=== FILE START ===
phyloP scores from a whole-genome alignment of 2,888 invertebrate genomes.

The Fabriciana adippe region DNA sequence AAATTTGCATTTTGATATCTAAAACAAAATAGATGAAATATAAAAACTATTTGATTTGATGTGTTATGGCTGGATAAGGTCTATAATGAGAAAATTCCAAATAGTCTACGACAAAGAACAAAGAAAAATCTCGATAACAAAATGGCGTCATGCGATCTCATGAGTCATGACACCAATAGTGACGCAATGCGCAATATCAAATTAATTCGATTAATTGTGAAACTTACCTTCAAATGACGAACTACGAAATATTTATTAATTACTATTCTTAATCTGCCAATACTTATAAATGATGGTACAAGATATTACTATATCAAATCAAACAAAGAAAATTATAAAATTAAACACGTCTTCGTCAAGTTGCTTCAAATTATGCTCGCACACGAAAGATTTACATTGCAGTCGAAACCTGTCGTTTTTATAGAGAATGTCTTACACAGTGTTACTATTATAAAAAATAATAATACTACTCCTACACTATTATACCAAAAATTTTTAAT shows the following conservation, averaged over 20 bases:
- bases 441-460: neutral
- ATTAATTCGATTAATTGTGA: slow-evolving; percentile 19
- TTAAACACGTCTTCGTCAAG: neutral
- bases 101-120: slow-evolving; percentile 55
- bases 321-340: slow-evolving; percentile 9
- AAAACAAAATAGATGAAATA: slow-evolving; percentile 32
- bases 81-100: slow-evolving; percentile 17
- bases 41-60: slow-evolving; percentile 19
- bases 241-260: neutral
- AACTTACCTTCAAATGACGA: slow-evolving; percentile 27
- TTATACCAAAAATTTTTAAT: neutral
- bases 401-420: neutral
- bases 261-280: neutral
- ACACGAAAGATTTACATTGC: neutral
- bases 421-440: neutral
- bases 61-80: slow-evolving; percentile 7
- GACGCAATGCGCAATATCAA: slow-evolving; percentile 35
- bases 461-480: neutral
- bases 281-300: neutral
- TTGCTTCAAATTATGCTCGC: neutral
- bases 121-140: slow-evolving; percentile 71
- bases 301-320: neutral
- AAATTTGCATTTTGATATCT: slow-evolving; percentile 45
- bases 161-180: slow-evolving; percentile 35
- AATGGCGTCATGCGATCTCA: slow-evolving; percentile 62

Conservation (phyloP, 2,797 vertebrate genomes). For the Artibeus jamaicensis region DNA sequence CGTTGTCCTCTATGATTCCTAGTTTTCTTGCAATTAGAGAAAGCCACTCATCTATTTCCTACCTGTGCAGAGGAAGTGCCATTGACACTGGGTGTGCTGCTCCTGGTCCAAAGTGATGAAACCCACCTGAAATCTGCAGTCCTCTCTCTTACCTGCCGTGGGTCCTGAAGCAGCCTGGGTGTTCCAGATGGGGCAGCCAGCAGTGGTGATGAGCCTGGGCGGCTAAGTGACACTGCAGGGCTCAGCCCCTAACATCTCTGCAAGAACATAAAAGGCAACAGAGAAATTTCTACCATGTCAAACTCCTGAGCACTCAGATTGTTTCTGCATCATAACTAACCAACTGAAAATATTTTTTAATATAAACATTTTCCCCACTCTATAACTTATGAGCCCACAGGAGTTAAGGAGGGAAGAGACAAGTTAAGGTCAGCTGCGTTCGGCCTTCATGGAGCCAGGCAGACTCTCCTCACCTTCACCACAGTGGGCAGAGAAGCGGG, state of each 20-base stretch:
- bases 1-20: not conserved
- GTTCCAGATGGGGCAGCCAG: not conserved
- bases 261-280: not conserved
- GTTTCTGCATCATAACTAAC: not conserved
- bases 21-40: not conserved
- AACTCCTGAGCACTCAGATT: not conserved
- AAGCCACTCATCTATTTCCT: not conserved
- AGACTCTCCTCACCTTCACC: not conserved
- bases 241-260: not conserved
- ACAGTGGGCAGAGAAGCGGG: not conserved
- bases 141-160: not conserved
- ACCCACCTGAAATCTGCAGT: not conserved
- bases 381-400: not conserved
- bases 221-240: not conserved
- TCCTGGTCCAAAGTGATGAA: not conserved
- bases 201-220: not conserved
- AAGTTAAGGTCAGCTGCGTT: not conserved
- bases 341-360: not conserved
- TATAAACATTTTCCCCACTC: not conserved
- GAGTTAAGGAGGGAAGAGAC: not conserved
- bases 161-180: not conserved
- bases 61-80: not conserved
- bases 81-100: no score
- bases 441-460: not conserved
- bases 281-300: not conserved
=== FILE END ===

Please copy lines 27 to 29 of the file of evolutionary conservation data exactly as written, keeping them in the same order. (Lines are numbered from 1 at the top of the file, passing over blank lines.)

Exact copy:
- AATGGCGTCATGCGATCTCA: slow-evolving; percentile 62

Conservation (phyloP, 2,797 vertebrate genomes). For the Artibeus jamaicensis region DNA sequence CGTTGTCCTCTATGATTCCTAGTTTTCTTGCAATTAGAGAAAGCCACTCATCTATTTCCTACCTGTGCAGAGGAAGTGCCATTGACACTGGGTGTGCTGCTCCTGGTCCAAAGTGATGAAACCCACCTGAAATCTGCAGTCCTCTCTCTTACCTGCCGTGGGTCCTGAAGCAGCCTGGGTGTTCCAGATGGGGCAGCCAGCAGTGGTGATGAGCCTGGGCGGCTAAGTGACACTGCAGGGCTCAGCCCCTAACATCTCTGCAAGAACATAAAAGGCAACAGAGAAATTTCTACCATGTCAAACTCCTGAGCACTCAGATTGTTTCTGCATCATAACTAACCAACTGAAAATATTTTTTAATATAAACATTTTCCCCACTCTATAACTTATGAGCCCACAGGAGTTAAGGAGGGAAGAGACAAGTTAAGGTCAGCTGCGTTCGGCCTTCATGGAGCCAGGCAGACTCTCCTCACCTTCACCACAGTGGGCAGAGAAGCGGG, state of each 20-base stretch:
- bases 1-20: not conserved